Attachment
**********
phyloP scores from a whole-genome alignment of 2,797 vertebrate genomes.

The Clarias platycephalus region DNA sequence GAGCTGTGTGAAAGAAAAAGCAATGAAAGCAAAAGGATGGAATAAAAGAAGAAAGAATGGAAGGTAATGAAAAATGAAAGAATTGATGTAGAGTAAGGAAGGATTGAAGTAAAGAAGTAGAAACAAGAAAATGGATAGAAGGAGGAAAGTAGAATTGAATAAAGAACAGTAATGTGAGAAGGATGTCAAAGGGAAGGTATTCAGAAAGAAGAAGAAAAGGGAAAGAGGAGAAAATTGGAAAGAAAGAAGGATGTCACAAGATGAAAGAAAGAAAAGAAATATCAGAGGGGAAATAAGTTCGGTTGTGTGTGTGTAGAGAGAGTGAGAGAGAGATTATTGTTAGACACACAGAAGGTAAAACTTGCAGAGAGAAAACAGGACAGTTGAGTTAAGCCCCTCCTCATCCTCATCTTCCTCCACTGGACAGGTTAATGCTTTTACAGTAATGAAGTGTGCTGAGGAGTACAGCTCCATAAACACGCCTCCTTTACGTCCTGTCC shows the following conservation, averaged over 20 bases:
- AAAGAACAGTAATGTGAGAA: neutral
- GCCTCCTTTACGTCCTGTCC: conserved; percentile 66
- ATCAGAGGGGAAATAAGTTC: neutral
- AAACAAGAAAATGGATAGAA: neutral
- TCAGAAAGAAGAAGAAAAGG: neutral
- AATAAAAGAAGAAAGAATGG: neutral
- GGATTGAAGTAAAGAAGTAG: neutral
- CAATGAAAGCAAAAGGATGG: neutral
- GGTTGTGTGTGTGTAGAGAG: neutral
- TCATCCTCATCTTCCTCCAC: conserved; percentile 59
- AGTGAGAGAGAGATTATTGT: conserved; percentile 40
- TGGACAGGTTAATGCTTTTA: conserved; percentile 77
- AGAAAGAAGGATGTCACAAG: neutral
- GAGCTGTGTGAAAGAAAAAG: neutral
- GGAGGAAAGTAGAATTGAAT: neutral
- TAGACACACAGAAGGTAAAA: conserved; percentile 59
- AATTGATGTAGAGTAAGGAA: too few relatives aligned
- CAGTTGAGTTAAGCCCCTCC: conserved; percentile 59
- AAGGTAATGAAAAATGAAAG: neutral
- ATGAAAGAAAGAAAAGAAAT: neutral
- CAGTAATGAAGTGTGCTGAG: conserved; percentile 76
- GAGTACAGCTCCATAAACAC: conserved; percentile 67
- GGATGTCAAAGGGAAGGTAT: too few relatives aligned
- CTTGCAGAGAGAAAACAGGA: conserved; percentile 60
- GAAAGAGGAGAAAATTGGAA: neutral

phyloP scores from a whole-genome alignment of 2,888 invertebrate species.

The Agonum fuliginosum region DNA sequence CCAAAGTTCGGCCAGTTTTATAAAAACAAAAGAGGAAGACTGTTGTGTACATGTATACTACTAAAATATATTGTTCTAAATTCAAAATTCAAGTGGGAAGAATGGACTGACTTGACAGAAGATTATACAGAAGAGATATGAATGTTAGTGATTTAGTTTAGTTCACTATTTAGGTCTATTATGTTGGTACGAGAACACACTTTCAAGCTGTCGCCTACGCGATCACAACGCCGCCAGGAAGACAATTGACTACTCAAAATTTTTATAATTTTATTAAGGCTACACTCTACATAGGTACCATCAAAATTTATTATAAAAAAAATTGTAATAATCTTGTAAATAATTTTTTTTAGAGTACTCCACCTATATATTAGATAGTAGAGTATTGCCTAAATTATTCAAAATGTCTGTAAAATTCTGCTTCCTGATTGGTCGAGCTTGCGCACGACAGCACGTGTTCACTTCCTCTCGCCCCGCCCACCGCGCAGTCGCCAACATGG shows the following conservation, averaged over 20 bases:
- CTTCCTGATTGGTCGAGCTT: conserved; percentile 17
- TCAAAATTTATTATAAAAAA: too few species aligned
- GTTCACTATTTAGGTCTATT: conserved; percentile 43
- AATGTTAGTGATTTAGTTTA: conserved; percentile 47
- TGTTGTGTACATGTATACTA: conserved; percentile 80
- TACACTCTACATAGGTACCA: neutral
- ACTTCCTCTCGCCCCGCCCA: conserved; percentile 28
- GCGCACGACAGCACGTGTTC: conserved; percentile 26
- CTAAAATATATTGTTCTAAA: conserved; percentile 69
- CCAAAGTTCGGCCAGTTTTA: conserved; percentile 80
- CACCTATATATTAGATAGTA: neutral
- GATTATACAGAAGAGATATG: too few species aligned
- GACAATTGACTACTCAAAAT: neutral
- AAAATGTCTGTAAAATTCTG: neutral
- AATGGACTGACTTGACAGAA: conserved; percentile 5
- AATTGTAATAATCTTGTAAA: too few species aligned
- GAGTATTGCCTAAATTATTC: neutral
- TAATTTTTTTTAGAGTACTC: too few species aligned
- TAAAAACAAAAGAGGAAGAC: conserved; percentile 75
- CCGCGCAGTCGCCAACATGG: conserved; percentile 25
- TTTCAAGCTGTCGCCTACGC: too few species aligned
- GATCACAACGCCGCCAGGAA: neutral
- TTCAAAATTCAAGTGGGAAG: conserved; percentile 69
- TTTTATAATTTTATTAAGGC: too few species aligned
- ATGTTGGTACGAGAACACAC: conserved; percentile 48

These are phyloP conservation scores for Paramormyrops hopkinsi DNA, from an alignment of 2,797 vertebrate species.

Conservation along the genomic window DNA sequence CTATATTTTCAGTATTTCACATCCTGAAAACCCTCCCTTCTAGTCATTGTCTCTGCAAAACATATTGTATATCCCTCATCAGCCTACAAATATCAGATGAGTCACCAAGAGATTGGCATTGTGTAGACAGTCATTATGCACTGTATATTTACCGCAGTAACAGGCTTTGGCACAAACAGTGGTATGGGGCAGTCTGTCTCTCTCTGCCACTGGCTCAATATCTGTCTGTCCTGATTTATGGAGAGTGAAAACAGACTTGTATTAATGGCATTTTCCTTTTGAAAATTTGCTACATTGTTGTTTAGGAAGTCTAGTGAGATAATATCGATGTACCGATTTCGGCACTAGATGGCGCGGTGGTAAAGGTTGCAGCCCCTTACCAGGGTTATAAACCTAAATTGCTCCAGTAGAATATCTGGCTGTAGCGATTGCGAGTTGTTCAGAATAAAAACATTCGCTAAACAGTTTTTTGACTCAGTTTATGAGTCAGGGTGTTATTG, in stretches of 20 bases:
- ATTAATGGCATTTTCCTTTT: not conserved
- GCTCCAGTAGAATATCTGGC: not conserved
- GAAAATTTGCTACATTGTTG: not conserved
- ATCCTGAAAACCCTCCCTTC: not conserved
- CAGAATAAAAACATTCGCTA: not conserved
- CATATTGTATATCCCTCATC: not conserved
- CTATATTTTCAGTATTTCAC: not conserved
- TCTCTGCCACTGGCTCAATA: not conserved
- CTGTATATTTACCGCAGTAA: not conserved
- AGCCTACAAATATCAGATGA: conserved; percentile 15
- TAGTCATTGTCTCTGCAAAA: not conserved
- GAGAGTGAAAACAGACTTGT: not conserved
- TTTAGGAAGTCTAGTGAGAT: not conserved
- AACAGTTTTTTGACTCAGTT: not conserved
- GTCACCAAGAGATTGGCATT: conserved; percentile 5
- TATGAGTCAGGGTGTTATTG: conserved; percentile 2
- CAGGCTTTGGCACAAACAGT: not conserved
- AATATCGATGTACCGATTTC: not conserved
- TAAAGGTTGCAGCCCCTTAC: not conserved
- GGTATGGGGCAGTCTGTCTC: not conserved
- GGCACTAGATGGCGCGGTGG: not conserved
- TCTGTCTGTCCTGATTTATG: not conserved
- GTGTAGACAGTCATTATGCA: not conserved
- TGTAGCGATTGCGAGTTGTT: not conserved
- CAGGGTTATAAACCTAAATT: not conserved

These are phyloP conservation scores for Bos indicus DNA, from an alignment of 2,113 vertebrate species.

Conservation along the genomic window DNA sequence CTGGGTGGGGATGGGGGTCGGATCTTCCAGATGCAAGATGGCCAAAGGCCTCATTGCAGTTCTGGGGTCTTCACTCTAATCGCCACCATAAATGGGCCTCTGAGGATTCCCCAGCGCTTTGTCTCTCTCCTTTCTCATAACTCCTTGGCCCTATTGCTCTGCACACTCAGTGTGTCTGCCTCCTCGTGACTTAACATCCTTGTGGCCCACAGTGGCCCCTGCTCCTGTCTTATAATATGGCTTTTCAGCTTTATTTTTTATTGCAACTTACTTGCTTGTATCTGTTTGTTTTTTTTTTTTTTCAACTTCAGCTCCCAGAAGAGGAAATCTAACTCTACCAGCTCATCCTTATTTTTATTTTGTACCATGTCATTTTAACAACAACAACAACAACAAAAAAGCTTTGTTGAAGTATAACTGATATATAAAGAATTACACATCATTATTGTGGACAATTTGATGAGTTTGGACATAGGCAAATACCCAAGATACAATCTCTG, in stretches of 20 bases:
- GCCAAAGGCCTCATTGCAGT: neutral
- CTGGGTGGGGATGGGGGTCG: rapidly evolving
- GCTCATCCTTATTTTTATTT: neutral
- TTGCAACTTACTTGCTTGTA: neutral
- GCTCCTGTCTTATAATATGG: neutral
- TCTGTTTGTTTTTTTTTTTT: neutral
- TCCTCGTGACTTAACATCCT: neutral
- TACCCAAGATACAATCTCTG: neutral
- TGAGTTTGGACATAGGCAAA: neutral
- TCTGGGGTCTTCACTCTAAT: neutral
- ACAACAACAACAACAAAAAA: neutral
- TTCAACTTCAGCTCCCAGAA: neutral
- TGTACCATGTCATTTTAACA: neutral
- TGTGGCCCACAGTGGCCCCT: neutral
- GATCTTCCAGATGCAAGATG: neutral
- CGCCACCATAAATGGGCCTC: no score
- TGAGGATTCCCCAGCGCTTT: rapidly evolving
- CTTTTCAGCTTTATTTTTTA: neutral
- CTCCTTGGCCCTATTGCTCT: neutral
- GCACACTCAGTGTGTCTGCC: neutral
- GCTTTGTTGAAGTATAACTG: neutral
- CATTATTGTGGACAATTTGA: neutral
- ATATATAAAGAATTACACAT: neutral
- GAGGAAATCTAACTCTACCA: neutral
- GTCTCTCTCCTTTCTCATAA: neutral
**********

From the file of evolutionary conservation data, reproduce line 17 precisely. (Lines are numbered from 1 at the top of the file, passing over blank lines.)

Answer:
- GGAGGAAAGTAGAATTGAAT: neutral